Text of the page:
While doing a bit of searching on the nature of contemporary drawing practices, I came across the American sculptor Stephen Talasnik. Talasnik creates mesmerising work in both 3D form and 2D drawings, which seem to encapsulate a world within themselves. His works all have a strong sense of geometry (which is probably why they caught my attention) and the resulting structures appear familiar while being undefined and opaque.
I came across an interesting article about Talasnik, framed under the question: What is the relationship of drawing to sculpture? This is a question I’ve been harbouring for a while as I a still considering my practice as a drawing aesthetic as opposed to a sculptural one. I need to understand what this means to be able to explain and defend it in the future. On this point, the article suggests that:
It might well be argued that sculpture, given its volumetric nature, is a more direct, or even honest, presentation of reality; drawing and painting, by contrast, are inevitably given over to a trick of the eye. Flatness suggests the recognition of two-dimensional art’s limited means in relation to the world that it takes as its cue; we can represent, to some extent, the visual complexities of what we see only if we agree to suspend our disbelief before the receding depths of what we have in front of us. Sculpture, on the other hand, has no such need to beguile us into believing what we know does not in fact exist. Its very actuality is a call to the reality we experience not only in the imagination but also in life…the art of drawing, always capable of conjuring not only what is seen in the world but also what is seen in the mind, has the freedom to extravagantly suppose. As for sculpture, it gives body to the essentially illusory nature of drawing; it puts forth, in actual terms, the imaginative compilation of drawn forms. It does what drawing cannot: it sees the form into physical reality.
Talasnik is quoted discussing how drawing is way of thinking, while sculpture provides the evidence of form: “Drawing is a fundamental tool for invention. It is the thought process, while sculpture is the material realization. Sculpture is finite, and drawing is infinite…prior to my recent involvement in sculpture, my drawings invented the real—I was interested in designing fiction. Now, with the evolution of my sculpture, my drawings are liberated from exactitude and instead explore enigmatic structure.” Although Talsnik’s drawings are metaphysical in nature, his process is such that makes clear the physicality of its making. Talasnik apparently shares the philosophy of Frank Lloyd Wright in believing “How something is made is as important as what it looks like”. His drawing process includes abrasion of the paper with power tools, wood-carving tools, steel file cleaners, leaving a surface embodying its creation. This in stark contrast to the ‘visionary imagination’ depicted on the page.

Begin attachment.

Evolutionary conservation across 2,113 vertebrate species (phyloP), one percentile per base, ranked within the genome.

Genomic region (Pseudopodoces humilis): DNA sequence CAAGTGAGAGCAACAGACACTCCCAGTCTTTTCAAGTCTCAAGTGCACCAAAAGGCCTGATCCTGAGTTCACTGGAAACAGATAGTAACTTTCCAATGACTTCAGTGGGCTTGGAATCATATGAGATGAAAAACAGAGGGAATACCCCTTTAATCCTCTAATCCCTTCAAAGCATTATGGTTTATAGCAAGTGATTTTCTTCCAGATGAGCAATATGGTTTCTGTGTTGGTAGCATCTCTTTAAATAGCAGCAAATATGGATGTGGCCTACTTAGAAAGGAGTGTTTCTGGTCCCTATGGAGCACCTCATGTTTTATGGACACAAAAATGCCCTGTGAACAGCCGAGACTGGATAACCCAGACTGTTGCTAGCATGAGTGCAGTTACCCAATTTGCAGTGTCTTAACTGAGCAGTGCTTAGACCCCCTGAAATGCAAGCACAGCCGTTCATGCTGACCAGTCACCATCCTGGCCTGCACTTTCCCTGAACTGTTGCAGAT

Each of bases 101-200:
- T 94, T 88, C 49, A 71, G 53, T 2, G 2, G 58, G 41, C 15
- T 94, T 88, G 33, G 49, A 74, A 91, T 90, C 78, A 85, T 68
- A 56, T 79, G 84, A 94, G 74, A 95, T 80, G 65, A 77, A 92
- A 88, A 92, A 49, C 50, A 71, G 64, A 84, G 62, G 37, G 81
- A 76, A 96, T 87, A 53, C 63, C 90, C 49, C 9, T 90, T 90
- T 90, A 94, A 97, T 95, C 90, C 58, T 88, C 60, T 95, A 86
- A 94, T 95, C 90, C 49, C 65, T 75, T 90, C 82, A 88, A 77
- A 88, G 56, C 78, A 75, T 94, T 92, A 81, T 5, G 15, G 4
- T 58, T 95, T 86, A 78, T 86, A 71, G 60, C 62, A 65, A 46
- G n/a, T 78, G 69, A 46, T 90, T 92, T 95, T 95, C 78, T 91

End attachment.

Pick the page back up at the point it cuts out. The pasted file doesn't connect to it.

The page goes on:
Inspiration for Talasnik’s practice seems to sit somewhere between architecture and engineering, both disciplines required exacting measurement and accuracy. He is clear however, that is work is generated from his imagination while at the same time being connected with reality. Talasnik is “intrigued by architecture that is able to integrate the engineering process as a visible, organic part of design.” Like his drawings, his sculptures depend on open articulation of form, made from small pieces of wood which are reinforced with glue, he create open shapes whose “gracefulness stems in part from the transparency of structure”.
The article concludes that Talasnik, for all his references to architecture and engineering, is as equally involved with the sublime.
He mediates his structures through the recognition of historical precedents that place him within a continuum of visionary artists whose imagination exceeded the ability of certain forms to be built…Talasnik is interested in approaching, even capturing, the sublime through form. His impulse to create is moderated through his extremely regulated technique; the combination of the two makes for art that is, and is not, of this world.
A couple more pictures: